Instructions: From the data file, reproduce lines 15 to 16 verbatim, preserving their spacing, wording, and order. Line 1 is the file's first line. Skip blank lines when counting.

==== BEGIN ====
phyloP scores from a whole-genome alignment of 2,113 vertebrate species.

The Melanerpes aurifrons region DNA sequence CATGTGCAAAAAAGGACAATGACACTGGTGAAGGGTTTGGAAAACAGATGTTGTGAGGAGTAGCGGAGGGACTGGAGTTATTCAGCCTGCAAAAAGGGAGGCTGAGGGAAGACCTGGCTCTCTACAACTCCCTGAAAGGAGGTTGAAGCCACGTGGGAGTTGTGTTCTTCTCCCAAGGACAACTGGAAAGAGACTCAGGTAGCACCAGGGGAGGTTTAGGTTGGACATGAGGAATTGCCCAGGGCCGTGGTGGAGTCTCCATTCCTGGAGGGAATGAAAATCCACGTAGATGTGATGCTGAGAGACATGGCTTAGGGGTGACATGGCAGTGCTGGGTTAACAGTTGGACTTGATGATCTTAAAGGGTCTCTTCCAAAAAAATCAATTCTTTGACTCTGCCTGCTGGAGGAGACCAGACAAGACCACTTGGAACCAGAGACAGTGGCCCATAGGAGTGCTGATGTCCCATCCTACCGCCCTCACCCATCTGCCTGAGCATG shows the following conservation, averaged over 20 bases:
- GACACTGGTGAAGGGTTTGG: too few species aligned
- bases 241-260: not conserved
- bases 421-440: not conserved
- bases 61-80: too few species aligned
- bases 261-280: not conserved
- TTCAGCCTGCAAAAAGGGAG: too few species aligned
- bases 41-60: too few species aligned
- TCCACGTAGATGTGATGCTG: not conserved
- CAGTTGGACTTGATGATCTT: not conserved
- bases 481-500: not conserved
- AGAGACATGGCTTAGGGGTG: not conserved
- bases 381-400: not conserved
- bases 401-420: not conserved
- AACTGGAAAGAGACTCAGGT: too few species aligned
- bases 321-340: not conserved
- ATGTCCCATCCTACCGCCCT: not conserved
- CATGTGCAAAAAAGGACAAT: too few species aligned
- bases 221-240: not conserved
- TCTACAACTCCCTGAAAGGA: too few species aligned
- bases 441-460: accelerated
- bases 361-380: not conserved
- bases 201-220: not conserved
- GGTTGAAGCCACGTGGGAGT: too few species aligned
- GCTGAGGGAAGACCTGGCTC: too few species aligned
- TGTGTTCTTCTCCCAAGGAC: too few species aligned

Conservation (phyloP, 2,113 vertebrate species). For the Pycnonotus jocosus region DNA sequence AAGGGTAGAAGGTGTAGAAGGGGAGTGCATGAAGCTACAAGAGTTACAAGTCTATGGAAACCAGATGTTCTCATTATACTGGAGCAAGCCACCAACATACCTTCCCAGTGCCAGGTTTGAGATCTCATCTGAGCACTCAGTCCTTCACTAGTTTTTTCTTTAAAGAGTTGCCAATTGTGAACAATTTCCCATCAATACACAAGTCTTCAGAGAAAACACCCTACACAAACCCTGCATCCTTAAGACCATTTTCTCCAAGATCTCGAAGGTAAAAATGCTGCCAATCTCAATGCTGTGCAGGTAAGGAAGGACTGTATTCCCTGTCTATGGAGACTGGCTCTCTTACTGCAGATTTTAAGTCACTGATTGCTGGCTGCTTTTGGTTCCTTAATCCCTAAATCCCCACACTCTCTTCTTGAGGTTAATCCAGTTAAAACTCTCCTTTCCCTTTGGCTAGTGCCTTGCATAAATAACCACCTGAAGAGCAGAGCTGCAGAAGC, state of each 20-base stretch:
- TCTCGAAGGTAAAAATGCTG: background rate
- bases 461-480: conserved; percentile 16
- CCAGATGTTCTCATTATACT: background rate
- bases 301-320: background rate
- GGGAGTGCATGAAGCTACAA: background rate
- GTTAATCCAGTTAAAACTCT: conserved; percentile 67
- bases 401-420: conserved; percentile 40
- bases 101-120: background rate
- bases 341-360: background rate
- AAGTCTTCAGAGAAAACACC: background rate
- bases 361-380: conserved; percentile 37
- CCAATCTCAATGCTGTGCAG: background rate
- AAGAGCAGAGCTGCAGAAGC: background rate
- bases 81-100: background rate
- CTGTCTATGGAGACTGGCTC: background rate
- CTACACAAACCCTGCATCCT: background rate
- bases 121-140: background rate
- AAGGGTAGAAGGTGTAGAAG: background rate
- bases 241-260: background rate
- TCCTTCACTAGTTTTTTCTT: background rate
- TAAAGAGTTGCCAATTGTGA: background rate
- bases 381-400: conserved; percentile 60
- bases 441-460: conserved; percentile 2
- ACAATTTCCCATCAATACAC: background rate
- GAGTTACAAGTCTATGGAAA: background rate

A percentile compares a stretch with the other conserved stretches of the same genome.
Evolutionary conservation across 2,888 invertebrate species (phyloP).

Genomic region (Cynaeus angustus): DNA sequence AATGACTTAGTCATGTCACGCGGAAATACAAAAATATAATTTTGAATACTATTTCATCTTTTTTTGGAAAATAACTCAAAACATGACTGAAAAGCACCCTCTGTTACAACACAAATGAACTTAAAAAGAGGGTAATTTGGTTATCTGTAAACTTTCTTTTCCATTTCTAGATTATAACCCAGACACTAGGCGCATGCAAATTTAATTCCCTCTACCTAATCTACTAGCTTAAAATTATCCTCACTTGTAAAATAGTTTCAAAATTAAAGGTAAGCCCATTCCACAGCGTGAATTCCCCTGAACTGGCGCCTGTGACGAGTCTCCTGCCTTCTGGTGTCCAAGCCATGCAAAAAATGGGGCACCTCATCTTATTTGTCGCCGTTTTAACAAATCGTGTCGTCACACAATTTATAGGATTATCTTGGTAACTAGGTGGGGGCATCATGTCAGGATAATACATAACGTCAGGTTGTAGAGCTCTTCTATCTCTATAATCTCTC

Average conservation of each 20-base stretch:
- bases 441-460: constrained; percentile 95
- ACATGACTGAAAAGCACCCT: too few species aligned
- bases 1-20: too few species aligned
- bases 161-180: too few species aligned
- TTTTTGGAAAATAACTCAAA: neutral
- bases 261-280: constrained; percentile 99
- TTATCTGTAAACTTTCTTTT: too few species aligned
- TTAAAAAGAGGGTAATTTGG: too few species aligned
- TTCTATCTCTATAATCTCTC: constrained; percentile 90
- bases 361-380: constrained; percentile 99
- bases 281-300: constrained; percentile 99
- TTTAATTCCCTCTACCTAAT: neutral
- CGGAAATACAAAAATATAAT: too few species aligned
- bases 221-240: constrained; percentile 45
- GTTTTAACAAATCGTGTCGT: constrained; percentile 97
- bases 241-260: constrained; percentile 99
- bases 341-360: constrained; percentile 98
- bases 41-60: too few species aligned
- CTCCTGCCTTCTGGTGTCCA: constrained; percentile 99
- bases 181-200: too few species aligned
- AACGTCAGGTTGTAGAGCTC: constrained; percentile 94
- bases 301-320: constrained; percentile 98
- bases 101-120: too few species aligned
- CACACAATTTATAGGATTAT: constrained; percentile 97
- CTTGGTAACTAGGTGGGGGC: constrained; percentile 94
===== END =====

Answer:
- bases 401-420: not conserved
- AACTGGAAAGAGACTCAGGT: too few species aligned